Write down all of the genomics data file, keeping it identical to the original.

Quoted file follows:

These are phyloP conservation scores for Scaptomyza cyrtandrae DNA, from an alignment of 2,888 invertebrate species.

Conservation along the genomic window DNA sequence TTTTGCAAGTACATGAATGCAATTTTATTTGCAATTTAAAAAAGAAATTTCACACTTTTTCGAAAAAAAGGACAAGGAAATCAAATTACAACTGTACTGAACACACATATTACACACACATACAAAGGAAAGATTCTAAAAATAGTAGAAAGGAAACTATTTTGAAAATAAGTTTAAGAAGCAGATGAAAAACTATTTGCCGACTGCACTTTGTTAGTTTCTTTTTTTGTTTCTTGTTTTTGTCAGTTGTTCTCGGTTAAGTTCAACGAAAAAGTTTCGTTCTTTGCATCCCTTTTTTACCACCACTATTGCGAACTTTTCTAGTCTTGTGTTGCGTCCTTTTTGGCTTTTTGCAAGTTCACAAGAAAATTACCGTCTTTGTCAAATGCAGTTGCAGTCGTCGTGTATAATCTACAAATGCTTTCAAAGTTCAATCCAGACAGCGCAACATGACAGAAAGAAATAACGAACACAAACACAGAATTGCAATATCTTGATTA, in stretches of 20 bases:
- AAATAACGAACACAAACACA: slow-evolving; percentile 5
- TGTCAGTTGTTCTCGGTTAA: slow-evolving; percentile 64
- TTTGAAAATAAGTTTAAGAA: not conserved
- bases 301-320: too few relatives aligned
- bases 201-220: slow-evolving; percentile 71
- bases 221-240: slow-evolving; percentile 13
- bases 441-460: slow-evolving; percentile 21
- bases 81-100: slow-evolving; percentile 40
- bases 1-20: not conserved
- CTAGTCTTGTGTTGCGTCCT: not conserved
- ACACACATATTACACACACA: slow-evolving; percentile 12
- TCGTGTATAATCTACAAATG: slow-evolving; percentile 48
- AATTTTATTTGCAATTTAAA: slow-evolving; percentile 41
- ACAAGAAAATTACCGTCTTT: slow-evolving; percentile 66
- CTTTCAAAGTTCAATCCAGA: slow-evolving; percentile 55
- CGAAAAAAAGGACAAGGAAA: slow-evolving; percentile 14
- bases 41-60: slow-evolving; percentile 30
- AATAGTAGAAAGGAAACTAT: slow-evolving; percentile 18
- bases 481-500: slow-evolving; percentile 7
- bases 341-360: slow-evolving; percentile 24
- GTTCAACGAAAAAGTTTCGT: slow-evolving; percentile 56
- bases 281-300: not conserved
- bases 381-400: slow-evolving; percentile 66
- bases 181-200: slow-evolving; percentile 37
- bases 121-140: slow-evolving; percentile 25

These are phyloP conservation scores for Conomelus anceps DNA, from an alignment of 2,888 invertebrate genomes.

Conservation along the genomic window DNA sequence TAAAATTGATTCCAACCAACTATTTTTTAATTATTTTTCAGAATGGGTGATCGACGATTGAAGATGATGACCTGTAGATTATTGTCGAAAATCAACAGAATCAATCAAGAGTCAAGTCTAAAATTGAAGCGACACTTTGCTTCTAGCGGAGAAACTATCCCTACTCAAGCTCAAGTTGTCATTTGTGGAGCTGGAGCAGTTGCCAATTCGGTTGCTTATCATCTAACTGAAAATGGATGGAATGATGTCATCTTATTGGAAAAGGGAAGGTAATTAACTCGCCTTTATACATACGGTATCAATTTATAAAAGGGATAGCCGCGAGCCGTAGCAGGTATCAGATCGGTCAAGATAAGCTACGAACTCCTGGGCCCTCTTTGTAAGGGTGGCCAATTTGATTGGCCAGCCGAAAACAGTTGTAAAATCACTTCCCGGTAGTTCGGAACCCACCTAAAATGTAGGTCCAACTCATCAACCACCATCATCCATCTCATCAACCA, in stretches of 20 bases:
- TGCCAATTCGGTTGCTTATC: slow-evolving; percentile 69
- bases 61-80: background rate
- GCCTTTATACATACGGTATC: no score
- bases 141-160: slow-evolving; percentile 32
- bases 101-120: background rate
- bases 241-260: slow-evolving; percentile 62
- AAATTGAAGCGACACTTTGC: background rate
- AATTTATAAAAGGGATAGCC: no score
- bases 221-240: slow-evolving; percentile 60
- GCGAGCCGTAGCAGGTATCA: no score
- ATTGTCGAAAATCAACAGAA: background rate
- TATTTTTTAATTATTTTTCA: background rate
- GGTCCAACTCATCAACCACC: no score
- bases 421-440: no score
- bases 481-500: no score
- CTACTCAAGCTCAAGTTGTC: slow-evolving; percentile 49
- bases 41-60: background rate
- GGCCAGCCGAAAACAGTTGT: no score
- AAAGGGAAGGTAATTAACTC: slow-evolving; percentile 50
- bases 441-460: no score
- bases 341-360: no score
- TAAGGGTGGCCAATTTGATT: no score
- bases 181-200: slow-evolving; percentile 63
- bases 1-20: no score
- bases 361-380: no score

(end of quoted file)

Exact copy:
These are phyloP conservation scores for Scaptomyza cyrtandrae DNA, from an alignment of 2,888 invertebrate species.

Conservation along the genomic window DNA sequence TTTTGCAAGTACATGAATGCAATTTTATTTGCAATTTAAAAAAGAAATTTCACACTTTTTCGAAAAAAAGGACAAGGAAATCAAATTACAACTGTACTGAACACACATATTACACACACATACAAAGGAAAGATTCTAAAAATAGTAGAAAGGAAACTATTTTGAAAATAAGTTTAAGAAGCAGATGAAAAACTATTTGCCGACTGCACTTTGTTAGTTTCTTTTTTTGTTTCTTGTTTTTGTCAGTTGTTCTCGGTTAAGTTCAACGAAAAAGTTTCGTTCTTTGCATCCCTTTTTTACCACCACTATTGCGAACTTTTCTAGTCTTGTGTTGCGTCCTTTTTGGCTTTTTGCAAGTTCACAAGAAAATTACCGTCTTTGTCAAATGCAGTTGCAGTCGTCGTGTATAATCTACAAATGCTTTCAAAGTTCAATCCAGACAGCGCAACATGACAGAAAGAAATAACGAACACAAACACAGAATTGCAATATCTTGATTA, in stretches of 20 bases:
- AAATAACGAACACAAACACA: slow-evolving; percentile 5
- TGTCAGTTGTTCTCGGTTAA: slow-evolving; percentile 64
- TTTGAAAATAAGTTTAAGAA: not conserved
- bases 301-320: too few relatives aligned
- bases 201-220: slow-evolving; percentile 71
- bases 221-240: slow-evolving; percentile 13
- bases 441-460: slow-evolving; percentile 21
- bases 81-100: slow-evolving; percentile 40
- bases 1-20: not conserved
- CTAGTCTTGTGTTGCGTCCT: not conserved
- ACACACATATTACACACACA: slow-evolving; percentile 12
- TCGTGTATAATCTACAAATG: slow-evolving; percentile 48
- AATTTTATTTGCAATTTAAA: slow-evolving; percentile 41
- ACAAGAAAATTACCGTCTTT: slow-evolving; percentile 66
- CTTTCAAAGTTCAATCCAGA: slow-evolving; percentile 55
- CGAAAAAAAGGACAAGGAAA: slow-evolving; percentile 14
- bases 41-60: slow-evolving; percentile 30
- AATAGTAGAAAGGAAACTAT: slow-evolving; percentile 18
- bases 481-500: slow-evolving; percentile 7
- bases 341-360: slow-evolving; percentile 24
- GTTCAACGAAAAAGTTTCGT: slow-evolving; percentile 56
- bases 281-300: not conserved
- bases 381-400: slow-evolving; percentile 66
- bases 181-200: slow-evolving; percentile 37
- bases 121-140: slow-evolving; percentile 25

These are phyloP conservation scores for Conomelus anceps DNA, from an alignment of 2,888 invertebrate genomes.

Conservation along the genomic window DNA sequence TAAAATTGATTCCAACCAACTATTTTTTAATTATTTTTCAGAATGGGTGATCGACGATTGAAGATGATGACCTGTAGATTATTGTCGAAAATCAACAGAATCAATCAAGAGTCAAGTCTAAAATTGAAGCGACACTTTGCTTCTAGCGGAGAAACTATCCCTACTCAAGCTCAAGTTGTCATTTGTGGAGCTGGAGCAGTTGCCAATTCGGTTGCTTATCATCTAACTGAAAATGGATGGAATGATGTCATCTTATTGGAAAAGGGAAGGTAATTAACTCGCCTTTATACATACGGTATCAATTTATAAAAGGGATAGCCGCGAGCCGTAGCAGGTATCAGATCGGTCAAGATAAGCTACGAACTCCTGGGCCCTCTTTGTAAGGGTGGCCAATTTGATTGGCCAGCCGAAAACAGTTGTAAAATCACTTCCCGGTAGTTCGGAACCCACCTAAAATGTAGGTCCAACTCATCAACCACCATCATCCATCTCATCAACCA, in stretches of 20 bases:
- TGCCAATTCGGTTGCTTATC: slow-evolving; percentile 69
- bases 61-80: background rate
- GCCTTTATACATACGGTATC: no score
- bases 141-160: slow-evolving; percentile 32
- bases 101-120: background rate
- bases 241-260: slow-evolving; percentile 62
- AAATTGAAGCGACACTTTGC: background rate
- AATTTATAAAAGGGATAGCC: no score
- bases 221-240: slow-evolving; percentile 60
- GCGAGCCGTAGCAGGTATCA: no score
- ATTGTCGAAAATCAACAGAA: background rate
- TATTTTTTAATTATTTTTCA: background rate
- GGTCCAACTCATCAACCACC: no score
- bases 421-440: no score
- bases 481-500: no score
- CTACTCAAGCTCAAGTTGTC: slow-evolving; percentile 49
- bases 41-60: background rate
- GGCCAGCCGAAAACAGTTGT: no score
- AAAGGGAAGGTAATTAACTC: slow-evolving; percentile 50
- bases 441-460: no score
- bases 341-360: no score
- TAAGGGTGGCCAATTTGATT: no score
- bases 181-200: slow-evolving; percentile 63
- bases 1-20: no score
- bases 361-380: no score